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Determined to hold around two dozen Senate seats in 2018, Democrats will use the coming series of confirmation hearings to try to distinguish themselves from President-elect Donald Trump's billionaire nominees and convince working-class voters who elected him that he's not on their side.

While Democrats have little leverage to stop the Republican's picks in the Senate, they still plan a fight. To highlight what they say is the hypocrisy of Trump's campaign promise to be a champion for the economically struggling little guy, they'll focus on the nominees' wealth, ties to Wall Street and willingness to privatize Medicare, among other issues. In some cases, they'll seek to drag out the process by demanding more information and ensuring a full airing of potential conflicts of interest.

"We're going to give each of them a thorough examination to determine whether they'll actually stand up for workers against the special interests or rig the system even more," said incoming Senate Democratic Leader Chuck Schumer of New York, echoing some of Trump's own campaign rhetoric.

Democrats gave up their ability to block Trump's nominees in 2013, when then-Senate Majority Leader Harry Reid changed Senate rules and reduced the number of votes needed to end filibusters. Now in the majority, Republicans can confirm the nominees along partisan lines.

The limits of the Democratic minority have already been tested, as California Sen. Dianne Feinstein, who will be the top Democrat on the Senate Judiciary Committee in the new session, has repeatedly asked Judiciary Chairman Charles Grassley for more time to review documents ahead of Jan. 10-11 hearings for Sen. Jeff Sessions, Trump's choice for attorney general. Grassley, an Iowa Republican, has declined to delay the hearings.




Family members noticed a change in the man charged with firing an assault rifle in a Washington pizza parlor after he hit a 13-year-old pedestrian with his car in October, his parents said.

Edgar Maddison Welch shifted from energetic and outgoing to melancholy and quiet, Terri Welch and Harry Welch Jr. told The Washington Post at their son's public defender's office Monday.

"He was very traumatized. We feel that accident changed him," Harry Welch said, and his wife said they have wondered whether it could have been a catalyst for the incident at Comet Ping Pong.

Police and prosecutors say that on Dec. 4, Maddison Welch went into the restaurant and fired an AR-15 rifle multiple times inside. No one was hurt.

He told police "he had read online that the Comet restaurant was harboring child sex slaves," and he wanted to investigate, according to court documents.

The couple from North Carolina was in town to attend a Tuesday court hearing for their son, whom they have not spoken with since the shooting. The 28-year-old Welch, of Salisbury, North Carolina, has been in jail since the shooting. He faces charges including assault with a dangerous weapon.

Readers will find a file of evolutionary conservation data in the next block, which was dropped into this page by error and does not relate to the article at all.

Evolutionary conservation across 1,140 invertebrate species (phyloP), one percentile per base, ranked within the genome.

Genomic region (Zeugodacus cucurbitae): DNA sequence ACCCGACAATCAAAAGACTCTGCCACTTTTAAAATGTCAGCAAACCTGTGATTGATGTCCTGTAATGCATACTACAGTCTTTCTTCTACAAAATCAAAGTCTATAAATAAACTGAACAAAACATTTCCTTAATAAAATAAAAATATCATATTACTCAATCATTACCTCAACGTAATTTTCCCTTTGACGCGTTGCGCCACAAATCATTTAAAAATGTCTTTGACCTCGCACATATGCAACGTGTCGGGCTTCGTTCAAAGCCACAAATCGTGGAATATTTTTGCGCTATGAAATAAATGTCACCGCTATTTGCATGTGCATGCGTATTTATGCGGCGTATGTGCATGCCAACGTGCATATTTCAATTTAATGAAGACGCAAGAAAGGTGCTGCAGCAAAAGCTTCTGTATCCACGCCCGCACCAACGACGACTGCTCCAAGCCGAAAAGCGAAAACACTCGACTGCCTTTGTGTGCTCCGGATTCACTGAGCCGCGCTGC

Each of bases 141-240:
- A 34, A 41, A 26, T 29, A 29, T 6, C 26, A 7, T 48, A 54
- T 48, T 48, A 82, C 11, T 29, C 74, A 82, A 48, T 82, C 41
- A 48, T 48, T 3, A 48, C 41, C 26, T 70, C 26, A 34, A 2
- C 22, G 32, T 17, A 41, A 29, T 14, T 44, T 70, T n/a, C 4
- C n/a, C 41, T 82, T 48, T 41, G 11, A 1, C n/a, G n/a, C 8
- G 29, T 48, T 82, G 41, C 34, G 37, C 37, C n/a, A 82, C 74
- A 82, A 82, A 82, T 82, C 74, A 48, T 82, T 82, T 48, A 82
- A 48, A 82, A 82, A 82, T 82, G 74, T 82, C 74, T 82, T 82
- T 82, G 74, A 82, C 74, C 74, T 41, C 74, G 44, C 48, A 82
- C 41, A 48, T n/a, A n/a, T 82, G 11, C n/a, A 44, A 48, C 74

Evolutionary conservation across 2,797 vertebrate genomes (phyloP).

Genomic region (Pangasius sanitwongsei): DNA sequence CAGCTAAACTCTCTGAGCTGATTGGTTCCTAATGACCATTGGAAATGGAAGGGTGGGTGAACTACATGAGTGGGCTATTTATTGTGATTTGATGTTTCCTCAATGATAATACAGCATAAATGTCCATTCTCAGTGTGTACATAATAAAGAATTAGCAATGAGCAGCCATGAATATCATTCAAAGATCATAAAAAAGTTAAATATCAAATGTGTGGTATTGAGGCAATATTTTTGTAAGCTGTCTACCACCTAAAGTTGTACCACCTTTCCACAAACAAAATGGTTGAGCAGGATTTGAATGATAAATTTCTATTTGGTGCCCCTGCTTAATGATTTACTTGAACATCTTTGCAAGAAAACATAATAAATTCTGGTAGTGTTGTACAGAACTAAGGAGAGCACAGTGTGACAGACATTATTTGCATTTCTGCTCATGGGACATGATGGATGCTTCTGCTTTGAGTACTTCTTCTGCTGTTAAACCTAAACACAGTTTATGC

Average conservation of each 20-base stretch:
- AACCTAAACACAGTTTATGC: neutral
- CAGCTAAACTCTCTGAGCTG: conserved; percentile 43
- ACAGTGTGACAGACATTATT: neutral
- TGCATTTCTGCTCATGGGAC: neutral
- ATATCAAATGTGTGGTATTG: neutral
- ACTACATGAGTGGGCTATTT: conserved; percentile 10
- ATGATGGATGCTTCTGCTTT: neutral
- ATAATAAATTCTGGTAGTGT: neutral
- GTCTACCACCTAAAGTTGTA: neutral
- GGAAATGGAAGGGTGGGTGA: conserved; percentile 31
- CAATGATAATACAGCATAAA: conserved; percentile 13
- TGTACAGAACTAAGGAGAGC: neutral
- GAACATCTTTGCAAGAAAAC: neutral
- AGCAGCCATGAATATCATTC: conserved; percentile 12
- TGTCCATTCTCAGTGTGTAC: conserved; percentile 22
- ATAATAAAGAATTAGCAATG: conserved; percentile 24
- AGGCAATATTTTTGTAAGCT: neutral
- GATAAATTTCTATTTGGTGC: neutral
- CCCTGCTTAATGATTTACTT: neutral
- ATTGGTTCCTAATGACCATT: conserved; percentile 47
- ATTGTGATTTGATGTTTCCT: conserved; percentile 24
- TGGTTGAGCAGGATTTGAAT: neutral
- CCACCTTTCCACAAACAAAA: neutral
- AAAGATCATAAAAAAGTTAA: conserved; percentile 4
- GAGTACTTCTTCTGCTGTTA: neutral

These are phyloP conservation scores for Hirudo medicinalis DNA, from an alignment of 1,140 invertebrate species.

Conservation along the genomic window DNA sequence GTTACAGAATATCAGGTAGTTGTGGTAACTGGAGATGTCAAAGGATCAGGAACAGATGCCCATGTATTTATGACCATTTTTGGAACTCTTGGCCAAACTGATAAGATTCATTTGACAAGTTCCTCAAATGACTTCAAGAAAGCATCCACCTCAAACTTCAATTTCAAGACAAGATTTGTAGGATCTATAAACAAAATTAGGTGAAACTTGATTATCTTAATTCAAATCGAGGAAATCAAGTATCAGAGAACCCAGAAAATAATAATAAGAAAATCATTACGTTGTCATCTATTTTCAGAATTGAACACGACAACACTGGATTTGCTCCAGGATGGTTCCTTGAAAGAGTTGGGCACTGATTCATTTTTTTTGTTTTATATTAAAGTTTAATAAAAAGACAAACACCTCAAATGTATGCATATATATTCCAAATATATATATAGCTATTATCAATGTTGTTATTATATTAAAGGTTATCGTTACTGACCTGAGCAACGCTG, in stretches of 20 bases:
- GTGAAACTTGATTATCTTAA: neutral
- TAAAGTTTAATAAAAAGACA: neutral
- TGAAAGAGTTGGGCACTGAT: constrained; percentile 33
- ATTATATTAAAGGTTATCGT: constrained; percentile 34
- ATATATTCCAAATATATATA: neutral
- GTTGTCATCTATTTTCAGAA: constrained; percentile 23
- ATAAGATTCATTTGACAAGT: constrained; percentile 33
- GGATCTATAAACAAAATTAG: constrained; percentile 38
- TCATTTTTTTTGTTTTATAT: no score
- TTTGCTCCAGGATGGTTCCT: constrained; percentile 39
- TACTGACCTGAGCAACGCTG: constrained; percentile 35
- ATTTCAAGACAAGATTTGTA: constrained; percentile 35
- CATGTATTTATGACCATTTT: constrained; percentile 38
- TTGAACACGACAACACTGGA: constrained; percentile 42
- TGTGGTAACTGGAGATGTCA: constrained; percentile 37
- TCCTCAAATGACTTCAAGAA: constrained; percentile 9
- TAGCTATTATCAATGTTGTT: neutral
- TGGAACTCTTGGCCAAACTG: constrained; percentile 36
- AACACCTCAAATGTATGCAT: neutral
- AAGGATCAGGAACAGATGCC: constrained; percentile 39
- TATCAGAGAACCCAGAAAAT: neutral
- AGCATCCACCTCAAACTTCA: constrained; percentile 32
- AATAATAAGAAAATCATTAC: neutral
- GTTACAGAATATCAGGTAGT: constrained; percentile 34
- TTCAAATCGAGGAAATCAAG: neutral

Harry Welch said his son felt guilty after the crash and worried about the long-term effects for the child, who had to be airlifted to a hospital with broken bones and a head injury. His parents said Maddison Welch began having nightmares but did not to seek help.


Supreme Court upholds broad reach of bank fraud law

•  Legal Exams     updated  2016/12/15 08:37


The Supreme Court is upholding the broad reach of a federal law prohibiting bank fraud.

The unanimous ruling on Monday came in the case of a California man who illegally siphoned about $307,000 out of a Taiwanese businessman's Bank of America bank account.

Justice Stephen Breyer rejected Lawrence Shaw's claim that the law applies only when a defendant intends to cheat the bank itself ? not a bank customer. Breyer said the bank has property interests in the customer's account and that Shaw misled the bank to steal the customer's money.

The justices sent the case back to a lower court to decide whether the jury instructions in Shaw's case were correct.

Supreme Court rejects 2 death row appeals

•  Bar Associations     updated  2016/12/11 08:37


The Supreme Court has denied appeals from death row inmates in Louisiana and South Carolina who questioned their lawyers' actions.

The justices on Monday did not comment on the cases of James Tyler of Louisiana and Sammie Stokes of South Carolina.

Tyler's lawyer conceded his client's guilt in the hope of drawing a life sentence, even though Tyler repeatedly objected to that strategy y.

Stokes' lawyer had previously prosecuted him for assaulting his ex-wife. The lawyer never informed the judge of his earlier role, not even when the ex-wife took the stand against Stokes.




The Supreme Court is taking up a pair of cases in which African-American voters maintain that Southern states discriminated against them in drawing electoral districts.

The justices are hearing arguments Monday in redistricting disputes from North Carolina and Virginia.

The claim made by black voters in both states is that Republicans created districts with more reliably Democratic black voters than necessary to elect their preferred candidates, making neighboring districts whiter and more Republican.

A federal court struck down two North Carolina districts as unconstitutional because they relied too heavily on race. In Virginia, a court rejected a constitutional challenge to 12 state legislative districts. The justices have frequently considered the intersection of race and politics.




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